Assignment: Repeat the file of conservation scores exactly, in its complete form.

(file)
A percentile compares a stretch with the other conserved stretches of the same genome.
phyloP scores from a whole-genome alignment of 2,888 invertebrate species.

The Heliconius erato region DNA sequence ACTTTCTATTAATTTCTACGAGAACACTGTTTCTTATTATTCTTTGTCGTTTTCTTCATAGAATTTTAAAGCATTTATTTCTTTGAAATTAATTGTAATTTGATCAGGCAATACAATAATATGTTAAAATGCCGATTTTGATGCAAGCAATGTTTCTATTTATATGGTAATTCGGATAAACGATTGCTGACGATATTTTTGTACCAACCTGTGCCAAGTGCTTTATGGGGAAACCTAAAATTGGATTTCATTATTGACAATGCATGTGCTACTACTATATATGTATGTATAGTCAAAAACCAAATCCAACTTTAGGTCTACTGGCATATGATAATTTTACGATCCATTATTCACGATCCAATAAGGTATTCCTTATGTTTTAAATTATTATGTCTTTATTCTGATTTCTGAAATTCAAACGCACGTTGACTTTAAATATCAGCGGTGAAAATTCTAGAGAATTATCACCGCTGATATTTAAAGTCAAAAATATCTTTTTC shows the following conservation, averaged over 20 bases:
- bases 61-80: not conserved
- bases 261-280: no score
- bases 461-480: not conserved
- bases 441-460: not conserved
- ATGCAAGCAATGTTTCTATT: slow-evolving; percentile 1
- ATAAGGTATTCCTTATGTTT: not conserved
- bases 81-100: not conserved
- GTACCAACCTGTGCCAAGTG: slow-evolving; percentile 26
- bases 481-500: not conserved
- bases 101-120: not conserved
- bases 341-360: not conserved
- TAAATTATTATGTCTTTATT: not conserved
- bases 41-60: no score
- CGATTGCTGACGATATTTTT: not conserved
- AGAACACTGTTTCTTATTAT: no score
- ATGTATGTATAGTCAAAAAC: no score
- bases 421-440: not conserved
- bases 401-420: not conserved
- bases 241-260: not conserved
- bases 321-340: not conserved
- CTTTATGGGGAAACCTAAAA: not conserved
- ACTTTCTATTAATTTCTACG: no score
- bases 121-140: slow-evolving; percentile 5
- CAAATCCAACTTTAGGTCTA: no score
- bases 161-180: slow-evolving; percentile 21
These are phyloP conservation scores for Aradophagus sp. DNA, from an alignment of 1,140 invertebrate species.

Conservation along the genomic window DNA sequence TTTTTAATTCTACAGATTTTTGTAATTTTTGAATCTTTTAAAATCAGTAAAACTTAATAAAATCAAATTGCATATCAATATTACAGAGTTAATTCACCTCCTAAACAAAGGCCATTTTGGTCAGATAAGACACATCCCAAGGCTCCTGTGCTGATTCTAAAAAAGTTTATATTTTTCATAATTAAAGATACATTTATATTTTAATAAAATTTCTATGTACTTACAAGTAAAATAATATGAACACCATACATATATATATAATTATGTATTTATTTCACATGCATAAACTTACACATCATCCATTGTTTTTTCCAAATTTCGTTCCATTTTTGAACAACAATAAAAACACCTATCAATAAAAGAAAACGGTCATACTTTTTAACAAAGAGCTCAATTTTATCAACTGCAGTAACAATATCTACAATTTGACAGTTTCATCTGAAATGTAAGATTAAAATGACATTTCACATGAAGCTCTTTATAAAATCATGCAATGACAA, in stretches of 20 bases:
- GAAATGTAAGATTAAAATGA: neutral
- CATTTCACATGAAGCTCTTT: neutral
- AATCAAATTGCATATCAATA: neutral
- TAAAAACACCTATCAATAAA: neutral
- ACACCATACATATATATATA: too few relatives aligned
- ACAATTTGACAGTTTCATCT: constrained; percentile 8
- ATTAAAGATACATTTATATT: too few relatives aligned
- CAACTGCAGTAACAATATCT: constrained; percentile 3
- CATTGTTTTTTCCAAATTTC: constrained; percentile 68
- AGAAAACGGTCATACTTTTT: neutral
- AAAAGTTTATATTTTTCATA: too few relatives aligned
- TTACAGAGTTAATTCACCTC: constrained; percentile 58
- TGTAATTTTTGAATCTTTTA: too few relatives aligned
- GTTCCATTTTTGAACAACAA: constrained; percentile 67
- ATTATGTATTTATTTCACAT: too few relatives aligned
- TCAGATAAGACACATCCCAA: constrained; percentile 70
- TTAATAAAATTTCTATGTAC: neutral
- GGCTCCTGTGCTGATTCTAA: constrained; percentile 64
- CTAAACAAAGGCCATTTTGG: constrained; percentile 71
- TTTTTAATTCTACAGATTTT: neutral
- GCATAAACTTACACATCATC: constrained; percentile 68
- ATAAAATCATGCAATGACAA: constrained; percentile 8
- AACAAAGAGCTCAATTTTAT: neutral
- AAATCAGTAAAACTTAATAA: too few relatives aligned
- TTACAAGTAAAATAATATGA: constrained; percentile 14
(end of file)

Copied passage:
A percentile compares a stretch with the other conserved stretches of the same genome.
phyloP scores from a whole-genome alignment of 2,888 invertebrate species.

The Heliconius erato region DNA sequence ACTTTCTATTAATTTCTACGAGAACACTGTTTCTTATTATTCTTTGTCGTTTTCTTCATAGAATTTTAAAGCATTTATTTCTTTGAAATTAATTGTAATTTGATCAGGCAATACAATAATATGTTAAAATGCCGATTTTGATGCAAGCAATGTTTCTATTTATATGGTAATTCGGATAAACGATTGCTGACGATATTTTTGTACCAACCTGTGCCAAGTGCTTTATGGGGAAACCTAAAATTGGATTTCATTATTGACAATGCATGTGCTACTACTATATATGTATGTATAGTCAAAAACCAAATCCAACTTTAGGTCTACTGGCATATGATAATTTTACGATCCATTATTCACGATCCAATAAGGTATTCCTTATGTTTTAAATTATTATGTCTTTATTCTGATTTCTGAAATTCAAACGCACGTTGACTTTAAATATCAGCGGTGAAAATTCTAGAGAATTATCACCGCTGATATTTAAAGTCAAAAATATCTTTTTC shows the following conservation, averaged over 20 bases:
- bases 61-80: not conserved
- bases 261-280: no score
- bases 461-480: not conserved
- bases 441-460: not conserved
- ATGCAAGCAATGTTTCTATT: slow-evolving; percentile 1
- ATAAGGTATTCCTTATGTTT: not conserved
- bases 81-100: not conserved
- GTACCAACCTGTGCCAAGTG: slow-evolving; percentile 26
- bases 481-500: not conserved
- bases 101-120: not conserved
- bases 341-360: not conserved
- TAAATTATTATGTCTTTATT: not conserved
- bases 41-60: no score
- CGATTGCTGACGATATTTTT: not conserved
- AGAACACTGTTTCTTATTAT: no score
- ATGTATGTATAGTCAAAAAC: no score
- bases 421-440: not conserved
- bases 401-420: not conserved
- bases 241-260: not conserved
- bases 321-340: not conserved
- CTTTATGGGGAAACCTAAAA: not conserved
- ACTTTCTATTAATTTCTACG: no score
- bases 121-140: slow-evolving; percentile 5
- CAAATCCAACTTTAGGTCTA: no score
- bases 161-180: slow-evolving; percentile 21
These are phyloP conservation scores for Aradophagus sp. DNA, from an alignment of 1,140 invertebrate species.

Conservation along the genomic window DNA sequence TTTTTAATTCTACAGATTTTTGTAATTTTTGAATCTTTTAAAATCAGTAAAACTTAATAAAATCAAATTGCATATCAATATTACAGAGTTAATTCACCTCCTAAACAAAGGCCATTTTGGTCAGATAAGACACATCCCAAGGCTCCTGTGCTGATTCTAAAAAAGTTTATATTTTTCATAATTAAAGATACATTTATATTTTAATAAAATTTCTATGTACTTACAAGTAAAATAATATGAACACCATACATATATATATAATTATGTATTTATTTCACATGCATAAACTTACACATCATCCATTGTTTTTTCCAAATTTCGTTCCATTTTTGAACAACAATAAAAACACCTATCAATAAAAGAAAACGGTCATACTTTTTAACAAAGAGCTCAATTTTATCAACTGCAGTAACAATATCTACAATTTGACAGTTTCATCTGAAATGTAAGATTAAAATGACATTTCACATGAAGCTCTTTATAAAATCATGCAATGACAA, in stretches of 20 bases:
- GAAATGTAAGATTAAAATGA: neutral
- CATTTCACATGAAGCTCTTT: neutral
- AATCAAATTGCATATCAATA: neutral
- TAAAAACACCTATCAATAAA: neutral
- ACACCATACATATATATATA: too few relatives aligned
- ACAATTTGACAGTTTCATCT: constrained; percentile 8
- ATTAAAGATACATTTATATT: too few relatives aligned
- CAACTGCAGTAACAATATCT: constrained; percentile 3
- CATTGTTTTTTCCAAATTTC: constrained; percentile 68
- AGAAAACGGTCATACTTTTT: neutral
- AAAAGTTTATATTTTTCATA: too few relatives aligned
- TTACAGAGTTAATTCACCTC: constrained; percentile 58
- TGTAATTTTTGAATCTTTTA: too few relatives aligned
- GTTCCATTTTTGAACAACAA: constrained; percentile 67
- ATTATGTATTTATTTCACAT: too few relatives aligned
- TCAGATAAGACACATCCCAA: constrained; percentile 70
- TTAATAAAATTTCTATGTAC: neutral
- GGCTCCTGTGCTGATTCTAA: constrained; percentile 64
- CTAAACAAAGGCCATTTTGG: constrained; percentile 71
- TTTTTAATTCTACAGATTTT: neutral
- GCATAAACTTACACATCATC: constrained; percentile 68
- ATAAAATCATGCAATGACAA: constrained; percentile 8
- AACAAAGAGCTCAATTTTAT: neutral
- AAATCAGTAAAACTTAATAA: too few relatives aligned
- TTACAAGTAAAATAATATGA: constrained; percentile 14